I.M. Healthy and Dixie Dew Soy Nut Butter Tied to E. coli Outbreak
The CDC reported on May 4, 2017, that although the outbreak investigation is over, illnesses may continue for some time. The recalled SoyNut Butter products have long shelf lives and may still be in people’s homes or in institutions. People who don’t know about the recalls could continue to eat the products and get sick.
Thirty-two people infected with the outbreak strains of STEC O157:H7 were reported from 12 states. Arizona 4, California 5, Florida 2, Illinois 1, Massachusetts 1, Maryland 1, Missouri 1, New Jersey 1, Oregon 11, Virginia 2, Washington 2 and Wisconsin 1. Twelve people were hospitalized. Nine people developed hemolytic uremic syndrome, a type of kidney failure. No deaths were reported. Twenty-six (81%) of the 32 ill people in this outbreak were younger than 18 years. Epidemiologic, laboratory, and traceback evidence indicated that I.M. Healthy brand SoyNut Butter was the likely source of this outbreak. Several soy nut products were recalled:
On March 7, 2017, The SoyNut Butter Company recalled all varieties of I.M. Healthy SoyNut Butters and all varieties of I.M. Healthy Granola products.
On March 10, 2017, The SoyNut Butter Company expanded its recall to include Dixie Diner’s Club brand Carb Not Beanit Butter.
On March 24, 2017, Pro Sports Club recalled 20/20 Lifestyle Yogurt Peanut Crunch Bars because they contain a recalled ingredient.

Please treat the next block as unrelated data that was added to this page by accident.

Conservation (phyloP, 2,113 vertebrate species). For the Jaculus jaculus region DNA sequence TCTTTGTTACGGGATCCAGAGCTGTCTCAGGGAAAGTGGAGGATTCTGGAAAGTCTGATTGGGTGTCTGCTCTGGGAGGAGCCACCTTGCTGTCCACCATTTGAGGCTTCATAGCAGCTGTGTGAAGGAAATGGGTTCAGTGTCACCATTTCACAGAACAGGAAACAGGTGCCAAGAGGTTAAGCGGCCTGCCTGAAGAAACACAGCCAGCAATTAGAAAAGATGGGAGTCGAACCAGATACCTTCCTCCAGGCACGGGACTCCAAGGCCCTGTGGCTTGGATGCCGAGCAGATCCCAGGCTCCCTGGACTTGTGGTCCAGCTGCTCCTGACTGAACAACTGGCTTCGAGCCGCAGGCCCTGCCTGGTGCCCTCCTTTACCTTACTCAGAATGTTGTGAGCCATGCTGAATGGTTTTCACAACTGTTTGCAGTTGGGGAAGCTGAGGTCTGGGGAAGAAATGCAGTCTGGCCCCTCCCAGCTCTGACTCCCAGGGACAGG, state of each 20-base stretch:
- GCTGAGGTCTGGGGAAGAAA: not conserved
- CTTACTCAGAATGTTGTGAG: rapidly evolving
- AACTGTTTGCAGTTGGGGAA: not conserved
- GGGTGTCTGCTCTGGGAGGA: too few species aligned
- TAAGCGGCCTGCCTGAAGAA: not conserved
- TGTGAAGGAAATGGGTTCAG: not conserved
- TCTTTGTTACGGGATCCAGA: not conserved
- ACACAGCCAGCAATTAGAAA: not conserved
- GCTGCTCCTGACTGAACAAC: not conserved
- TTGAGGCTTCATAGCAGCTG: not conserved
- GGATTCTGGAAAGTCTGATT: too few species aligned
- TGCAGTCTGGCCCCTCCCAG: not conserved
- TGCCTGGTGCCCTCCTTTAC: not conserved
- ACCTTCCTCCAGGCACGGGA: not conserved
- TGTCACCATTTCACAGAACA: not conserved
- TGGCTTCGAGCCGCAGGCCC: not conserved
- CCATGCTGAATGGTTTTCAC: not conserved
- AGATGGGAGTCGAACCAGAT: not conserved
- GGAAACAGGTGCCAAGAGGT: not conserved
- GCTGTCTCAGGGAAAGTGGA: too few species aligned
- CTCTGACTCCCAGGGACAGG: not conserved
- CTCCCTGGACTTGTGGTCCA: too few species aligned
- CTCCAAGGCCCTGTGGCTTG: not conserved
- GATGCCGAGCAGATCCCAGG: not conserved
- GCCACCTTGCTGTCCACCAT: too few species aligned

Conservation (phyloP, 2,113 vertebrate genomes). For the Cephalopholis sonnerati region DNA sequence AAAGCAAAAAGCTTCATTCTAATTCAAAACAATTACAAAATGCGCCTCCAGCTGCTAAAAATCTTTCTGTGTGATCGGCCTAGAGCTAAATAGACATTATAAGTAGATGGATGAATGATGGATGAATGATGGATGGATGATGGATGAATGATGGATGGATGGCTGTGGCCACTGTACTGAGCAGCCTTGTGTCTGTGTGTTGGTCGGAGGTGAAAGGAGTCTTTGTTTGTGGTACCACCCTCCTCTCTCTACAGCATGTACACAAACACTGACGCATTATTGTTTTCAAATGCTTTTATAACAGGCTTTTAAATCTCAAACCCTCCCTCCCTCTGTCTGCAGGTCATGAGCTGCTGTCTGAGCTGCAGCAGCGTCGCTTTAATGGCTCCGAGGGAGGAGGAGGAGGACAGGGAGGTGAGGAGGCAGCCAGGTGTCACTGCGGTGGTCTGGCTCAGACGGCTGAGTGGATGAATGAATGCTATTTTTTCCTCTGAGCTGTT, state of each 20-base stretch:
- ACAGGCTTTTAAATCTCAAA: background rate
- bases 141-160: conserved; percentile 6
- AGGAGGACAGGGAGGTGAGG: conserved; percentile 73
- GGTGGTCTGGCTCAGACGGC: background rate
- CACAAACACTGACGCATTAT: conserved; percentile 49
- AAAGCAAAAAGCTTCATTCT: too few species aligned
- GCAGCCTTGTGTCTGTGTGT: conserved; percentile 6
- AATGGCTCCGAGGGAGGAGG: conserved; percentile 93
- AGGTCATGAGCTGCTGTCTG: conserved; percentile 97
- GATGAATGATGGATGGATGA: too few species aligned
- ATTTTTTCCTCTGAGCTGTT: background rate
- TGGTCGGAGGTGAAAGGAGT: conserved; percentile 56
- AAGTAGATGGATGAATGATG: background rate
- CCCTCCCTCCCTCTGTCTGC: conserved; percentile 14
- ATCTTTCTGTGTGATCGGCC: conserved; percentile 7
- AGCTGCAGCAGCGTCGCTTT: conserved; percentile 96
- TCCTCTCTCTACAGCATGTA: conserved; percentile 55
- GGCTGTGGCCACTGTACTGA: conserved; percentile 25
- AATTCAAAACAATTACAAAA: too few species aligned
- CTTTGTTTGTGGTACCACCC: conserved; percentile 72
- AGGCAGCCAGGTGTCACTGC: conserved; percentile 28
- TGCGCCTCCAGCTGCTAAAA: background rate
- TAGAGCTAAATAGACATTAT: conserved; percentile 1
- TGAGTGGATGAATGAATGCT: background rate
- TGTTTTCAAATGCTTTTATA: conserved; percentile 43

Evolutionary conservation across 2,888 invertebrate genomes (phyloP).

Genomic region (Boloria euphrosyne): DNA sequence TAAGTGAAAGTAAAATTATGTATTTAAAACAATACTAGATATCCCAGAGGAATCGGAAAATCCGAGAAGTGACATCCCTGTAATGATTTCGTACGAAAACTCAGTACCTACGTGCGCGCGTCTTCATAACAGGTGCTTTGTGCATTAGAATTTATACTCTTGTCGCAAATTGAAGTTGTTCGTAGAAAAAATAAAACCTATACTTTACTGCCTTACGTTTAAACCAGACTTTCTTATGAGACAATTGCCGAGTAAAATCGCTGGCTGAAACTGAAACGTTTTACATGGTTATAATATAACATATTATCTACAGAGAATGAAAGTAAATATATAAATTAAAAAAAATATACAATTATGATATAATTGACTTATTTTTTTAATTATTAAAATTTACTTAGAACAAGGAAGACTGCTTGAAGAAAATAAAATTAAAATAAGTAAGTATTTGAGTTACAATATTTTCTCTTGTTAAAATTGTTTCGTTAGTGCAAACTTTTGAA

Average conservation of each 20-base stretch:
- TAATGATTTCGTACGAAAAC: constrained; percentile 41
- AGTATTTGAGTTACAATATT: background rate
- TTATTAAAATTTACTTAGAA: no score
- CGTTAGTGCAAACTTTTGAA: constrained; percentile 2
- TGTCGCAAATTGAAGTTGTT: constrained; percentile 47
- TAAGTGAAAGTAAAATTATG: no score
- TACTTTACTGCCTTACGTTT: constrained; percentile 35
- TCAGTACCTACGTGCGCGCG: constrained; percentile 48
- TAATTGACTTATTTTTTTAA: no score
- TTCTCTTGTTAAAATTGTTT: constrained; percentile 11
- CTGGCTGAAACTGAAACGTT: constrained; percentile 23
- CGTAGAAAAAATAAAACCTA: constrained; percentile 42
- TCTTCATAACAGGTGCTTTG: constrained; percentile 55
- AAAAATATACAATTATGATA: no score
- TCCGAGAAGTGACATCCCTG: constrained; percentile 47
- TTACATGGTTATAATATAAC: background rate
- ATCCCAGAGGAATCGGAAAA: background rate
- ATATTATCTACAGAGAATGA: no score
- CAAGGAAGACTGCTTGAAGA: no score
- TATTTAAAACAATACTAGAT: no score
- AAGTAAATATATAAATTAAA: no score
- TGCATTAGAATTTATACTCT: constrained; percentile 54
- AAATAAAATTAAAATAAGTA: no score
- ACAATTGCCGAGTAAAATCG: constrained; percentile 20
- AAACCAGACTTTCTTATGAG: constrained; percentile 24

On March 28, 2017, the FDA issued a Suspension of Food Facility Registration Order to Dixie Dew of Erlanger, Ky., after an inspection revealed insanitary conditions at the firm that could affect the safety of finished products. Dixie Dew is the contract manufacturer for SoyNut Butter Company’s soy nut butter products. The close out of the outbreak investigation does not affect the suspension order.
CDC recommends that consumers do not eat, and childcare centers, schools, and other institutions do not serve, any variety or size of I.M. Healthy brand SoyNut Butter, I.M. Healthy brand granola, Dixie Diner’s Club brand Carb Not Beanit Butter, or 20/20 Lifestyle Yogurt Peanut Crunch Bars, regardless of the date of purchase or the date listed on the container. Even if some of the product was eaten or served and no one got sick, throw the rest of it away. Put it in a sealed bag in the trash so that children, pets, or other animals can’t eat it.
Some types of STEC frequently cause severe disease, including bloody diarrhea and hemolytic uremic syndrome (HUS), which is a type of kidney failure. Sometimes infection causes non-bloody diarrhea or no symptoms. Symptoms typically begin within 3 to 4 days, but can range from 1 to 10 days, after exposure. Hemolytic uremic syndrome (HUS) is a serious complication that occurs in some infected people, particularly children under 5 and the elderly. In this syndrome, red blood cells are destroyed and kidney failure occurs. Anyone suspecting STEC infection should contact their healthcare provider.